Formula 1 will make history this weekend when the sport takes over the Las Vegas Strip for a maiden night race in the city, 41 years after it last played host to the championship.
In amongst the festivities of the event, the weekend is an objective step into the unknown for teams who will need to battle an off-set weekend schedule and ambient temperatures of around 10 degrees Celsius when the Strip is cast under moonlight.
While Las Vegas twice played host to the premier open-wheel series in 1981 and 1982, a return to Sin City some four decades later presents further jeopardy for teams in that there is no historic data to guide preparation before turning their maiden laps of the brand new, 6.2km long street circuit.
While drivers will have been able to take to their respective simulators at home and at their team’s factories, they will still effectively be working from scratch before a first foray onto the temporary street circuit for the first time on Thursday evening.
A congested 2023 calendar, which sees the final five rounds take place over the course of six weeks, has presented a further logistical challenge to drivers heading into the penultimate round of the year.
“There’s still a lot to do. I still need to go on the simulator. I still don’t even know the track, to be honest,” admitted three-time champion Max Verstappen in the post-Sao Paulo Grand Prix press conference.
“So, the last time I tried it on the F1 game, I think I hit more walls than I was going straight. So, let’s hope that’s not the case when I start driving there!
“It’s going to be very different to here [Interlagos]: very low temperatures, of course in the night there. Street circuit. We have no experience there. We don’t know the track grip. All new. So maybe it will give you a few surprises. I don’t know.”
“I’ve done my simulator session [for Las Vegas] already,” Carlos Sainz said in Austin last month. “Must have been 50 or 60 laps, which is normally what I like to do when it’s a new track.
“I think the big thing there, as you said, will be the temperature and how the tyres behave in those temperatures. Given the track layout – very long straights – a tyre will cool down on those straights.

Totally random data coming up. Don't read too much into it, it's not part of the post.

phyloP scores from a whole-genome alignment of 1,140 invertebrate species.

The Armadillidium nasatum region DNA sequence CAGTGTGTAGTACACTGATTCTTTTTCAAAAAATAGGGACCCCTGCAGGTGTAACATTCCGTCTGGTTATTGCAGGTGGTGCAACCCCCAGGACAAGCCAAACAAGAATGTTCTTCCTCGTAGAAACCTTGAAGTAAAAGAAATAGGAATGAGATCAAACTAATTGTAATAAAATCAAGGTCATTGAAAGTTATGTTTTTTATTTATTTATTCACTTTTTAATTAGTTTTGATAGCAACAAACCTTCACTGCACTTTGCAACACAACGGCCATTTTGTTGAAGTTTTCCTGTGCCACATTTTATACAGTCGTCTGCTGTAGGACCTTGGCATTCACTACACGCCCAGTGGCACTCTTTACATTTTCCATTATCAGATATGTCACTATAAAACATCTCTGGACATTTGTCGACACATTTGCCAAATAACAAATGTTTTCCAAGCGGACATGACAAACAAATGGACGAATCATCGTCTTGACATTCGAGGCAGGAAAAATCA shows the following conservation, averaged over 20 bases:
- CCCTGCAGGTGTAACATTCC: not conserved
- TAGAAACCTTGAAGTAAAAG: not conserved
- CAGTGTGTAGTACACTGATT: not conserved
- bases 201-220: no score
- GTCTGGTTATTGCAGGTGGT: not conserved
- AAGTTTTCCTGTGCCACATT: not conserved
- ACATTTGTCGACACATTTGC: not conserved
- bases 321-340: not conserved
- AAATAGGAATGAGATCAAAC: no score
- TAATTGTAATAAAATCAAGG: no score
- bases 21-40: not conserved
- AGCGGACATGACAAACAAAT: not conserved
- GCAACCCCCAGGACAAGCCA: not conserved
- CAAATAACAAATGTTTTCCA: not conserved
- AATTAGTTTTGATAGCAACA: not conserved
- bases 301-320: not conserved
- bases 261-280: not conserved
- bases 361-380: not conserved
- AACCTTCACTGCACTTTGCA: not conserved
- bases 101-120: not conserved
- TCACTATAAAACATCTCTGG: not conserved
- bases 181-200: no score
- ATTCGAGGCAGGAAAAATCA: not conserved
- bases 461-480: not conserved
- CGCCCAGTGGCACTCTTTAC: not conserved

“Then, getting into a corner on a very low downforce setting, like we’re expecting in Vegas, on a cold tyre, on a new surface, I think there could be many variables for tyres and temperatures in general to be a big talking point that weekend.
“You can be as prepared as you want, but until you see what happens on the car, you cannot react,” the Spaniard warned.
Haas driver Nico Hulkenberg also stressed the importance of this weekend’s FP1 session in getting up to speed at the Las Vegas street circuit.
“No driver will have had extensive preparation for this one, so practice is going to be important,” contributed the German.
“I don’t normally do a track walk, so let’s see if I do one here, could be a unique way of seeing all the sights of the Vegas strip.”
With very little to go by in terms of real data, teams will also be plunged into the unknown in Las Vegas.
“Apart from the uniqueness of the city itself, I consider the layout to be a mixture of tracks like Baku, Miami and Jeddah,” shared Ferrari’s senior driving simulator engineer, Erik van der Veen.
“There are very long straights which are not always straight and not so many corners, which pushes the car in the direction of minimizing drag and therefore running lower downforce.”
The Las Vegas Grand Prix is expected to be one of F1’s coldest races with temperatures forecast to drop below 10 degrees at night. This means that getting the tyres into the right window could prove critical in the battle for pole on Saturday morning when trying to strike a balance through the high-energy corners at the risk of graining.
“Racing in a place as unique as Las Vegas at night, with winter approaching, will produce conditions we do not usually encounter during the season,” Van der Veen continued.
“The expected temperatures are far below the window in which we usually race which means it is very difficult to know what to expect, even more so because it is a brand new circuit on which we have never raced before.
“Fortunately, over the past few years there has been a lot of development in the models of both the car and the tyres which give us a better idea of what to expect in these conditions.
“Nonetheless we have to consider a wider range of conditions than usual to make sure we are as ready as we can be and, more importantly, be ready to react to anything that happens.”
As for how best to generate and maintain tyre heat and grip, that will be another unknown for teams until cars hit the track for the first time.
“As the sessions are held at night, the track and air will both be cold. This will affect the car setup in terms of PU and brake cooling but, more significantly, is expected to alter the tyre behaviour,” said Williams’ head of vehicle performance Dave Robson.
“We expect that generating temperature in the tyre without damaging the tyre surface will be key to generating good grip. Exactly how best to achieve this will depend on the new track surface and how it has aged since it was laid.
“The unknowns of a new track, unusually cold conditions and the complexity of running through the night will act to level the playing field and give every team an opportunity to outperform their underlying cars,” added an optimistic Robson.
“We are under no illusion that this will be a tricky test for the whole team and the drivers and whilst we will not be complacent, we know that we can be agile and effective in these circumstances.
“This weekend is a good opportunity to stretch our gap to AlphaTauri in the Constructors’ Championship and we will take every chance to do just that.”